From less than 50 percent in the mid-1990s, the share of commodities in Russian exports has grown to 70 percent today, with oil accounting for more than half of the export income. Representing up to 30 percent of the country’s GDP and half of its GDP growth since 2000, hydrocarbons provided at least half of the state’s budget revenues last year.
Five years ago, Russia needed oil prices of $50 to $55 a barrel to balance its budget, but Alexei Kudrin, former first deputy prime minister and finance minister, estimated the breakeven price at $117 per barrel last year.
Russia’s dependence on energy exports—and, consequently, its economy’s vulnerability to commodity price fluctuation—was highlighted by the 2009 world financial crisis. As oil plunged from $147 to $34 per barrel, the resource-based economy contracted by almost 8 percent—the largest drop among the G20 top industrial nations.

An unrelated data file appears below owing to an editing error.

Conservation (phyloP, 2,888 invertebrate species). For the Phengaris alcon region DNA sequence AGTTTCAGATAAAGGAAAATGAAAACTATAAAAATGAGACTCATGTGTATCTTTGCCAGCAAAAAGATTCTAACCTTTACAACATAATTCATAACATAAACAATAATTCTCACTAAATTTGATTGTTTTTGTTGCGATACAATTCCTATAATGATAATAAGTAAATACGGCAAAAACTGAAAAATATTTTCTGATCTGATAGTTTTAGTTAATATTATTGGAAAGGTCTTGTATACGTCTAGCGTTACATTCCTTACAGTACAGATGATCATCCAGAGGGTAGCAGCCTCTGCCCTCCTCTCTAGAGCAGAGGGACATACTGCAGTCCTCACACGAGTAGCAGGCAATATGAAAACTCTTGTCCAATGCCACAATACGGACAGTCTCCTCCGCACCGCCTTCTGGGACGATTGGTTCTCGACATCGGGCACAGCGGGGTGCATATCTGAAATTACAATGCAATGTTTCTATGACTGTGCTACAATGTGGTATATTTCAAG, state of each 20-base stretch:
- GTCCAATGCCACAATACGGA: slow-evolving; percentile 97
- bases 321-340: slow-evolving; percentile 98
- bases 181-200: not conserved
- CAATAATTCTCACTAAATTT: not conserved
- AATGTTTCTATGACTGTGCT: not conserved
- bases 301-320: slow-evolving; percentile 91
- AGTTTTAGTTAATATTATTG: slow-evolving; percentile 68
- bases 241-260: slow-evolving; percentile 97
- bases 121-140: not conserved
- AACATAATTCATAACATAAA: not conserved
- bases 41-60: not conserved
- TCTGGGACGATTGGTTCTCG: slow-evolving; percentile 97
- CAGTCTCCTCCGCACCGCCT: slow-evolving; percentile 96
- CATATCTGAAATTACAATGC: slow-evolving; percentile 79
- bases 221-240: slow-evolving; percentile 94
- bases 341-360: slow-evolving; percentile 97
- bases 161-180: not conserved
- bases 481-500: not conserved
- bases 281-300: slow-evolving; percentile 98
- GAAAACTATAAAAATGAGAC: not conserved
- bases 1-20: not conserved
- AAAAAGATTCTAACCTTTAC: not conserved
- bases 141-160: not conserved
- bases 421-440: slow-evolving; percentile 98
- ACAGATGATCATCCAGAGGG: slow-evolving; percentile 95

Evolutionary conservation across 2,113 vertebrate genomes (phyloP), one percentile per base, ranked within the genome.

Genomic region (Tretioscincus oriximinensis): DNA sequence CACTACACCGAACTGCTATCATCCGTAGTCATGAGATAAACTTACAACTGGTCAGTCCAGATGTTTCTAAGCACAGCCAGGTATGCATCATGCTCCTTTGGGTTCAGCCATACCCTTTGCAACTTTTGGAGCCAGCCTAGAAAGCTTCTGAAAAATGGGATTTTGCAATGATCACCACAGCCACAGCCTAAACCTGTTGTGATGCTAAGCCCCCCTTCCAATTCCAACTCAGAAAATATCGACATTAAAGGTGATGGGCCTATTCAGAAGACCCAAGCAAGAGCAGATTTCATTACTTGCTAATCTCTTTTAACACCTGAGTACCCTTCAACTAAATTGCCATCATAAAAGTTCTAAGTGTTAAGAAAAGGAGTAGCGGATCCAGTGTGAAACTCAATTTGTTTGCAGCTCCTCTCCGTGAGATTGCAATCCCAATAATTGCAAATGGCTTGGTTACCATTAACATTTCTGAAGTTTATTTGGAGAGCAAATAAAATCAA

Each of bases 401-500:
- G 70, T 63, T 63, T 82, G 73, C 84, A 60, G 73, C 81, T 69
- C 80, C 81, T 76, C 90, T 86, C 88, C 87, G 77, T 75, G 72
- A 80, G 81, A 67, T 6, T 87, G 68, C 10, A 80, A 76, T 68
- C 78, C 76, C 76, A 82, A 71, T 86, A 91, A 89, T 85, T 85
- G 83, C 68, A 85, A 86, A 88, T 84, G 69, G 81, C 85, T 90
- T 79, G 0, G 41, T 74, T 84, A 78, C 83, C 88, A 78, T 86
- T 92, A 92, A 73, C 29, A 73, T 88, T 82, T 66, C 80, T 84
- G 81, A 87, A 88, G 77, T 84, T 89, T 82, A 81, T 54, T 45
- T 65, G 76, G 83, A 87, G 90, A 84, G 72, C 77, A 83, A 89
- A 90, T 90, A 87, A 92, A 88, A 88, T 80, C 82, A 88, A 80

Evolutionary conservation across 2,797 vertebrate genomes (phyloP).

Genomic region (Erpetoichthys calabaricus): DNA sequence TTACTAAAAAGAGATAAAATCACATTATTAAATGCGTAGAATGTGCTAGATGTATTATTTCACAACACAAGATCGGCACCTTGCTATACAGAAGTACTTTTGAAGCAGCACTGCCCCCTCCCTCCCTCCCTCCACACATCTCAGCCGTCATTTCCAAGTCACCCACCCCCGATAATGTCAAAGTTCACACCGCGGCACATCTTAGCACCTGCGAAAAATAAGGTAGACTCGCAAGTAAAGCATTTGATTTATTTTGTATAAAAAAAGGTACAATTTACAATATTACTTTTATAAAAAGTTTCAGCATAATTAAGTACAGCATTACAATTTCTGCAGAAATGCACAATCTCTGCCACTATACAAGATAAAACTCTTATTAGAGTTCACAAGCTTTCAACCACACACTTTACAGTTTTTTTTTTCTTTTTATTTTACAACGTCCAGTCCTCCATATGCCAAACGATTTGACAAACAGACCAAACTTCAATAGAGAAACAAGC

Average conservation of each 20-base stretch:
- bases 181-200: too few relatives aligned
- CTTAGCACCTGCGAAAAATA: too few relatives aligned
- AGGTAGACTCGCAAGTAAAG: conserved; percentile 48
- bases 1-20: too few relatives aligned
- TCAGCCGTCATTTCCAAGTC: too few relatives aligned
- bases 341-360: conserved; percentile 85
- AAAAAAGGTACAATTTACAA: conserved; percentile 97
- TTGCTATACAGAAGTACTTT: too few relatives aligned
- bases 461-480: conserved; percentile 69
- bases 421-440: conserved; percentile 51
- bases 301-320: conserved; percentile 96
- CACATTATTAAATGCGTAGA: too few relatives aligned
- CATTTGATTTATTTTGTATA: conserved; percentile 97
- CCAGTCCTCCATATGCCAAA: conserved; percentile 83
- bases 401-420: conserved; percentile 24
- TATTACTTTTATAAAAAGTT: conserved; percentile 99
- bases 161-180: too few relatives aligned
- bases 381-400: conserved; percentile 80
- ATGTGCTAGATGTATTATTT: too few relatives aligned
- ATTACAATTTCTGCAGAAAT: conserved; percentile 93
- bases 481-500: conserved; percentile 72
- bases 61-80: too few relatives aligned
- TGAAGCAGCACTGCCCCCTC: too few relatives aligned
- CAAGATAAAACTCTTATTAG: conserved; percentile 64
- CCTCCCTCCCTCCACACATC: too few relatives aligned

Russia has begun to exhibit the signs of what economists call the “Dutch disease,” when overreliance on commodity exports depresses other sectors of the economy by starving them of investments and modernization while the increasing value of the national currency makes exports of other goods and services more expensive and thus less competitive in world markets. Industrial stagnation has even spread to the military-industrial complex, which, like in Soviet times, continues to be the state’s favorite sector and enjoys its continuous and very generous support. Despite this, according to a recent survey, only 20 percent of the Russian defense enterprise qualified as “modern.”